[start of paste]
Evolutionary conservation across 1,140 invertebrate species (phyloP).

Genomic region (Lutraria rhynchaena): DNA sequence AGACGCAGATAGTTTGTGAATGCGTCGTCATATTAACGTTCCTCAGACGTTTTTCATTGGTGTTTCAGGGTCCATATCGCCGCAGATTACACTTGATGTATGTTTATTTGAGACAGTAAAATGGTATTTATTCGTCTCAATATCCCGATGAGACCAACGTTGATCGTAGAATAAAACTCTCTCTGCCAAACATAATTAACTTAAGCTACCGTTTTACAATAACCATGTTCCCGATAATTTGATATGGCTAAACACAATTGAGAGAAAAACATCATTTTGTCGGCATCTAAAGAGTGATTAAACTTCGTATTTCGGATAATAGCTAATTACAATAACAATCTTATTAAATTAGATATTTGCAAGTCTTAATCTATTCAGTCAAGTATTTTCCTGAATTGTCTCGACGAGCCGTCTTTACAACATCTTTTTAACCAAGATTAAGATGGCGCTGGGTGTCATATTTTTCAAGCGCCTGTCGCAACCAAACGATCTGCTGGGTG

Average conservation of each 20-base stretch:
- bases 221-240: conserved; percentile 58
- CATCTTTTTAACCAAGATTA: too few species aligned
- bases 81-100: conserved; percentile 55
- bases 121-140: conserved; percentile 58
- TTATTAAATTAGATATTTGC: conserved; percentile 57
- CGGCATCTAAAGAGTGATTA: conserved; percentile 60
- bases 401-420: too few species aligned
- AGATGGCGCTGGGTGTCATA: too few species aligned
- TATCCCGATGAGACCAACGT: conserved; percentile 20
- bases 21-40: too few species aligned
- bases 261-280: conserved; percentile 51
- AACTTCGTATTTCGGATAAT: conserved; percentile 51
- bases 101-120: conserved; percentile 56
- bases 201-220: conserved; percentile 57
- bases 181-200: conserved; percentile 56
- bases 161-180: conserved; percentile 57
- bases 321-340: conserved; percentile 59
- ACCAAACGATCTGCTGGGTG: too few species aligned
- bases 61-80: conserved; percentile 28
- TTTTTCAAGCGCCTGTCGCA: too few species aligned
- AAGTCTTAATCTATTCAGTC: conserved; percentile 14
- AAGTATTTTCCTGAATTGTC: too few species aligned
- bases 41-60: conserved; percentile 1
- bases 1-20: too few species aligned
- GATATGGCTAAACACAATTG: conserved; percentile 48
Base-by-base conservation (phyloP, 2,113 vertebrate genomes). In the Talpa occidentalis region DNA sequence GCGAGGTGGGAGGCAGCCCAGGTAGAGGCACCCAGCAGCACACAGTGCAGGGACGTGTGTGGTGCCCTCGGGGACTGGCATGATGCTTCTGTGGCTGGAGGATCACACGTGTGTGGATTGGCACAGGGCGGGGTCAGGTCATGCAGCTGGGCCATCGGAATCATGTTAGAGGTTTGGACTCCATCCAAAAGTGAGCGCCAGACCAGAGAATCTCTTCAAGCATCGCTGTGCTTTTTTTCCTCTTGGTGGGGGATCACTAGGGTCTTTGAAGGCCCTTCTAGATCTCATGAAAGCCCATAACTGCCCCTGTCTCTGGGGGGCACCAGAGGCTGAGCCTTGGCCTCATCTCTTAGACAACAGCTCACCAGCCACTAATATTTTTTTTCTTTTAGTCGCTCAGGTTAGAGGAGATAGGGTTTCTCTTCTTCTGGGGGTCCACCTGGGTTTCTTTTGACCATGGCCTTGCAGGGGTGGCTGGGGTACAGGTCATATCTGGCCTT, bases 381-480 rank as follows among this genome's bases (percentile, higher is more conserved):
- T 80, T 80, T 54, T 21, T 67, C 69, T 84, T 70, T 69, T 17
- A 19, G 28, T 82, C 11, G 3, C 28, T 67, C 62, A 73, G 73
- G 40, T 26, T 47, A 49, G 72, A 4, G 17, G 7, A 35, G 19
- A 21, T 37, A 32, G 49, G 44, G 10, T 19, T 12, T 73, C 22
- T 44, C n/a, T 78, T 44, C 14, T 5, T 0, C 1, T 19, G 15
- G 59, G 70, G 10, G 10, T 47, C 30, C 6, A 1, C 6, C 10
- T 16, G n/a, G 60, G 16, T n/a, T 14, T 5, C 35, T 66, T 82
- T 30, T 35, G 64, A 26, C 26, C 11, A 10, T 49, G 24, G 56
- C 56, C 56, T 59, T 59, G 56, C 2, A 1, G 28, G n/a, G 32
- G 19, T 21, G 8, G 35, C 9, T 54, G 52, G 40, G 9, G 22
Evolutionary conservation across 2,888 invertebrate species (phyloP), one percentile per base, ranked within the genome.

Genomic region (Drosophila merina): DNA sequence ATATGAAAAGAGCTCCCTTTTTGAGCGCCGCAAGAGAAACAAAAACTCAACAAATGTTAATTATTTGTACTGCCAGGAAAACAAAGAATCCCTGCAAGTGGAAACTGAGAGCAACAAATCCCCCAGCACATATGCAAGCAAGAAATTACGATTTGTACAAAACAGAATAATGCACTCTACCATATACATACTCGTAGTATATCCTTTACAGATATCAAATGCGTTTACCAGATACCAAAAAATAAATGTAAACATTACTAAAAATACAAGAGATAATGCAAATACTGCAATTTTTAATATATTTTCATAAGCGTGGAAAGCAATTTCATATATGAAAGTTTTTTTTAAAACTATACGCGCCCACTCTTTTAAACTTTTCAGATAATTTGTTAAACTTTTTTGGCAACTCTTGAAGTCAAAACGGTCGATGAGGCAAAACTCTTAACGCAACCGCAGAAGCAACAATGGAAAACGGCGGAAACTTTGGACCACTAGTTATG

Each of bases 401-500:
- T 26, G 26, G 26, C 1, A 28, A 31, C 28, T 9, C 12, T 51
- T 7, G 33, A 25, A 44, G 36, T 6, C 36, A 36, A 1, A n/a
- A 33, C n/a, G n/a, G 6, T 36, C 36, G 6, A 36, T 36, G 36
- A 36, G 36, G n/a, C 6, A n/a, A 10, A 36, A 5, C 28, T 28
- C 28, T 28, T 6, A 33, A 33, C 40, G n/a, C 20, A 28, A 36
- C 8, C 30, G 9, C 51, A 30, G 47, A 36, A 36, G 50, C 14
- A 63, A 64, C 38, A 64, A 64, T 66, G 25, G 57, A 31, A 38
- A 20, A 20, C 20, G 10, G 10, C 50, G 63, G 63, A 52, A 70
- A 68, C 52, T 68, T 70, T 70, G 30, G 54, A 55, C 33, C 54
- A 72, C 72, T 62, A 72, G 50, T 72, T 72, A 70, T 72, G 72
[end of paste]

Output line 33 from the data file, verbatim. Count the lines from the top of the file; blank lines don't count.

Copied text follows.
- A 21, T 37, A 32, G 49, G 44, G 10, T 19, T 12, T 73, C 22